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Julie Newman Kingery

Associate Professor of Psychology

Joined the faculty in 2007

Postdoctoral fellowship, The Johns Hopkins University School of Medicine (2003-2007)
Ph.D., University of Maine (2003)
B.A., University of Richmond (1997)

Areas of specialization:
Developmental and Clinical Psychology

Current scholarly interests:
Peer relationships as predictors of adjustment, particularly across the middle school transition
Factors related to the etiology and maintenance of anxiety in youth (e.g., gender role, self-esteem)
The evaluation of effective interventions for anxiety in school settings
Outcome assessment for school and community-based programs for youth

Courses routinely taught:
Topics in Developmental Psychology
Research in Developmental Psychology
Introduction to Child Psychology and Human Development
Adolescent Psychology
Introduction to Psychology

Recent Publications:
Kingery, J.N., *Peneston, K.R., *Rice, S.E., & *Wormuth, B.M. (2012). Parental anxious expectations and child anxiety predicting homesickness during overnight summer camp. Journal of Outdoor Recreation, Education, and Leadership, 4, 172-184.

Kingery, J.N., Erdley, C.A., & *Marshall, K.C. (2011). Peer acceptance and friendship as predictors of early adolescents’ adjustment across the middle school transition. Merrill-Palmer Quarterly, 57, 215-243.

Kingery, J.N., Erdley, C.A., *Marshall, K.C., *Whitaker, K.G., & *Reuter, T.R. (2010) Peer experiences of anxious and socially withdrawn youth: An integrative review of the developmental and clinical literature. Clinical Child and Family Psychology Review, 13, 91-128.

Kingery, J.N., Kepley, H.O., Ginsburg, G.S., Walkup, J.T., Silva, S.G., Hoyle, R.H., Reinecke, M.A., & March, J.S. (2009). Factor structure and psychometric properties of the children’s negative cognitive error questionnaire with a clinically depressed adolescent sample. Journal of Clinical Child and Adolescent Psychology, 38, 768-780.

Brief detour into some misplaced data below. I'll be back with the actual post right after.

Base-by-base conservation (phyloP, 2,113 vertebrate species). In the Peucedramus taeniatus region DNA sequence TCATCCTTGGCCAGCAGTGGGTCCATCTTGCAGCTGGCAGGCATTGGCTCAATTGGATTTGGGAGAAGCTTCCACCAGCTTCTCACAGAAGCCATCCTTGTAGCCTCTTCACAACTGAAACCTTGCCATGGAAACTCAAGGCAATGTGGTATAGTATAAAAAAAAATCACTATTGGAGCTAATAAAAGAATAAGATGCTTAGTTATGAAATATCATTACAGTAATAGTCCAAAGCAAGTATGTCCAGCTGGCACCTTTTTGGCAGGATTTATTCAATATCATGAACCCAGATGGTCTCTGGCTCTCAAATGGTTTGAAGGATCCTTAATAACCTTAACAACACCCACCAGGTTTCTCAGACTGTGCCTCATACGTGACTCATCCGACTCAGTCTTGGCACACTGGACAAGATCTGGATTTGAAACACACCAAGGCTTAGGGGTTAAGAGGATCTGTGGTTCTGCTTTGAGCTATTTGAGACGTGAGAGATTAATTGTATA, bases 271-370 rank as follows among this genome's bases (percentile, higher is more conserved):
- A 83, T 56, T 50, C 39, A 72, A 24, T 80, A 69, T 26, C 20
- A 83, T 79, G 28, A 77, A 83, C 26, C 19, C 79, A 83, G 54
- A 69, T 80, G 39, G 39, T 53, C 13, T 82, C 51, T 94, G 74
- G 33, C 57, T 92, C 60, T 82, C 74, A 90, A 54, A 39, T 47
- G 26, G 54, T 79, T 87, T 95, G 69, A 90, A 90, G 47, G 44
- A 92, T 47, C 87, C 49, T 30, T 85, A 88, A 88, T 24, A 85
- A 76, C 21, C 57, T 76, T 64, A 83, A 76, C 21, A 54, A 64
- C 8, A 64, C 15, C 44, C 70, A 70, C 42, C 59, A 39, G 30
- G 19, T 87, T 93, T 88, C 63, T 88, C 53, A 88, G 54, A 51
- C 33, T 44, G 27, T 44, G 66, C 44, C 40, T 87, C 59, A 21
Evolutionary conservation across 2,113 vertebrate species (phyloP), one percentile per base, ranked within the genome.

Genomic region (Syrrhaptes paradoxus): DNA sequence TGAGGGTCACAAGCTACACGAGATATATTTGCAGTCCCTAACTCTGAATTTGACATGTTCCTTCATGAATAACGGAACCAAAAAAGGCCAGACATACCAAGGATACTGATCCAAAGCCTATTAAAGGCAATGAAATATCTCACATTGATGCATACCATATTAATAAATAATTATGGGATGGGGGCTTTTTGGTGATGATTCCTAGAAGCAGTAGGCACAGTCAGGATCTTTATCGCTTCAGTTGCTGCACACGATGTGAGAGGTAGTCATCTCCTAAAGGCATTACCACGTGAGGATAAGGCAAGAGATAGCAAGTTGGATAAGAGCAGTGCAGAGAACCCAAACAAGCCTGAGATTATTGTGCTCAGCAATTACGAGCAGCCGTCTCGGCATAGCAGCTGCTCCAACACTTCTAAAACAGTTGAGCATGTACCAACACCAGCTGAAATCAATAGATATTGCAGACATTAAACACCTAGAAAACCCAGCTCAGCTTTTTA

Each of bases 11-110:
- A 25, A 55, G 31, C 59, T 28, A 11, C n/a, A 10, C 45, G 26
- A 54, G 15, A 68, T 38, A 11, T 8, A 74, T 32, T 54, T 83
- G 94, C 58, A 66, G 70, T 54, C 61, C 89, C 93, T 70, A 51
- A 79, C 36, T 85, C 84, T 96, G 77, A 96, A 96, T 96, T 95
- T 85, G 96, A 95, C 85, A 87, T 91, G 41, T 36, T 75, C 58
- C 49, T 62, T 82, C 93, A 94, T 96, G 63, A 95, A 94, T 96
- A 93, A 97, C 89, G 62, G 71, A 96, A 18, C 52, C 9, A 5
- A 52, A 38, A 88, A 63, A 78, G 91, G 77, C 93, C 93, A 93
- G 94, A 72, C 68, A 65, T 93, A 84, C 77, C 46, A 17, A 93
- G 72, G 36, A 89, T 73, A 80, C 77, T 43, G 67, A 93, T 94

Kingery, J.N., Ginsburg, G.S., & Burstein, M. (2009). Factor structure and psychometric properties of the multidimensional anxiety scale for children (MASC) in an African American adolescent sample. Child Psychiatry and Human Development, 40, 287-300.

Ginsburg, G.S., Becker, K., Kingery, J.N., & Nichols, T. (2008). Transporting CBT for childhood anxiety disorders into inner city school-based mental health clinics. Cognitive and Behavioral Practice, 15, 148-158.

Ginsburg, G.S, & Kingery, J.N. (2007). Evidence based practice for childhood anxiety disorders. Journal of Contemporary Psychotherapy, 37, 123-132.

Kingery, J.N., & Erdley, C.A. (2007). Peer experiences as predictors of adjustment across the middle school transition. Education and Treatment of Children, 30, 73-88.

Kingery, J.N., Roblek, T., Suveg. C., Grover, R.L., Sherrill, J., & Bergman, L. (2006). They’re not just “little adults”: Developmental considerations for implementing cognitive behavioral therapy with anxious youth. Journal of Cognitive Psychotherapy: An International Quarterly, 20, 263-273.

Professional Affiliations:
Society for Research in Child Development
Society for Research on Adolescence
Association for Behavioral and Cognitive Therapies
American Psychological Association

Personal Statement:
Based on my training in developmental and clinical psychology, I approach my courses and scholarly pursuits from a multi-disciplinary perspective. In my teaching, I encourage students to develop an understanding of both normal and atypical patterns of development. My research involves normative and clinical samples and is conducted in community (e.g., schools, clinics) and research lab settings. I enjoy collaborating with HWS students and developing cooperative partnerships with schools and other community organizations.

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